A dozen things you need to know about Box’s IPO

Box co-founder and CEO Aaron Levie.
Box co-founder and CEO Aaron Levie.
Image: Reuters/Stephen Lam
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It’s official: Online file-sharing firm Box is going public. (We warned you it was in the works.) The offering is just the latest in a slate of tech IPOs that have become one of the hottest areas of financial markets.

Here are some key quotes and numbers from the SEC filing:

  1. The shares will trade on the New York Stock Exchange under the proposed ticker symbol BOX.
  2. The cloud storage company is expected to raise $250 million in its initial public offering, but could wind up raising more depending on demand, sources have told Quartz.
  3. The company intends to spend the money it raises in the public offering on working capital, capital expenditures, and corporate expenses.
  4. Last year the company had $124.2 million in revenue, more than double the previous year.
  5. The company also had a $169.9 million net loss in 2013; that’s 50% worse than the previous year.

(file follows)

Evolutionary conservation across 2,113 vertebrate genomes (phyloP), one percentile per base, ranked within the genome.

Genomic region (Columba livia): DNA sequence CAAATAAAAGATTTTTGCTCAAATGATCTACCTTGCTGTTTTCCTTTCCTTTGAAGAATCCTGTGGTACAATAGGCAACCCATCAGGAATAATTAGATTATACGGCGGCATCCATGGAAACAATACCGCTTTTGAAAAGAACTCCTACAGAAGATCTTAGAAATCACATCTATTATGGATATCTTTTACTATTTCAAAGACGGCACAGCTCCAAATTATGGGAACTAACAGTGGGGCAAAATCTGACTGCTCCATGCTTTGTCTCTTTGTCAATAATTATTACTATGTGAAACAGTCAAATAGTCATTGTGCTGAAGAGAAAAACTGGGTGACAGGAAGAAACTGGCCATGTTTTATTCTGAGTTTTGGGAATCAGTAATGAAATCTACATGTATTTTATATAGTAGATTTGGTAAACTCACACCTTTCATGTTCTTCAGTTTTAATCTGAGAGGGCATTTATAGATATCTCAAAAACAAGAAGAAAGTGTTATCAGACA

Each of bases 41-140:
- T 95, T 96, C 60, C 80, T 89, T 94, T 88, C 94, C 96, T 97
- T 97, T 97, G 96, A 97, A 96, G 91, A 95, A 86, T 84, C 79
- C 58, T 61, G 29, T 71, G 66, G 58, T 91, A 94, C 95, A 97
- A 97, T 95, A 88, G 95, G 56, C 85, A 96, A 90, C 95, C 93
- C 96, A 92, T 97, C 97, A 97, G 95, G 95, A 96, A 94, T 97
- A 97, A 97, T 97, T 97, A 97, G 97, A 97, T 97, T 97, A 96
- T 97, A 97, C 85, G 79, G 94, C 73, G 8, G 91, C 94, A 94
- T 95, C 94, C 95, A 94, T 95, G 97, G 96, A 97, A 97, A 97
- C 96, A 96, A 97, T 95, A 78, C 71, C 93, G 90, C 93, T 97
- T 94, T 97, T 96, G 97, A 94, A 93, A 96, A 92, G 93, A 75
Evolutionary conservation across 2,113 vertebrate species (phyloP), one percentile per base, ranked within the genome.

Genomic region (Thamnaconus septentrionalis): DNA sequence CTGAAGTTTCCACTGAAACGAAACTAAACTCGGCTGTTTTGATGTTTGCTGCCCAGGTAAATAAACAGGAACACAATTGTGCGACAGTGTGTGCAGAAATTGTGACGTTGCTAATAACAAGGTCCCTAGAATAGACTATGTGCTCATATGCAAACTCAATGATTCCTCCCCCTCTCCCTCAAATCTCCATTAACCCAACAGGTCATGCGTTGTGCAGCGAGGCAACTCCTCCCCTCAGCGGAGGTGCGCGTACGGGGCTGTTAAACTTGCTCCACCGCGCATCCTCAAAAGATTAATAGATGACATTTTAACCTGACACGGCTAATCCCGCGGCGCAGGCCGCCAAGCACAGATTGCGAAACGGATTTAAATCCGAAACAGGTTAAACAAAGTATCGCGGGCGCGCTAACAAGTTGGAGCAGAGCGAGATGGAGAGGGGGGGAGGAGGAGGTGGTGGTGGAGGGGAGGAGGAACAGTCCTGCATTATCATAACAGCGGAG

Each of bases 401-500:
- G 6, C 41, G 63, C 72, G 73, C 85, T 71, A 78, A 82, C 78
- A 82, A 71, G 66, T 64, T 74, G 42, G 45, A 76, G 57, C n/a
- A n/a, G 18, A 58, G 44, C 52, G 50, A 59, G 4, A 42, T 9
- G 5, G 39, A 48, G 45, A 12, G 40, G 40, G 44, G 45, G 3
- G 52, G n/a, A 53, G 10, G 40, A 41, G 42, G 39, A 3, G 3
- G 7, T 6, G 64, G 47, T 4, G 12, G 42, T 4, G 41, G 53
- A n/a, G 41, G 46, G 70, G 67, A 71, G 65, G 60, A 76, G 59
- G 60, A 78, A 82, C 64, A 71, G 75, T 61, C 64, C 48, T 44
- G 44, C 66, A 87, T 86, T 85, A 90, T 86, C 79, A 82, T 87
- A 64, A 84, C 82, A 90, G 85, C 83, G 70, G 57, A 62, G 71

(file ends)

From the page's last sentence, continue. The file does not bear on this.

6. “We have a history of cumulative losses, and we do not expect to be profitable for the foreseeable future.”
  7. Box’s IPO papers show that it has eight banks participating in its offering, with Morgan Stanley in the lead.
  8. In the year ending Jan. 31, 2014, Box employed 972 people, up 163% from the previous year.
  9. Box lists Dropbox, Google, EMC, Microsoft, and Citrix Systems among its staunchest competitors in the fragmented world of cloud storage firms.
  10. “Many of our competitors and potential competitors are larger and have greater name recognition, much longer operating histories, larger marketing budgets and significantly greater resources than we do.”
  11. The IPO will be a dual-class offering. In other words, the shares Box will be offering will have only one shareholder vote per share. The Class B shares—owned by company insiders before the Box goes public—will have 10 votes per share. Since the Facebook IPO, the dual-class offerings have been a popular way for Silicon Valley entrepreneurs to raise money without giving up control, but Twitter notably eschewed that approach.
  12. Box CEO Aaron Levie just tweeted this: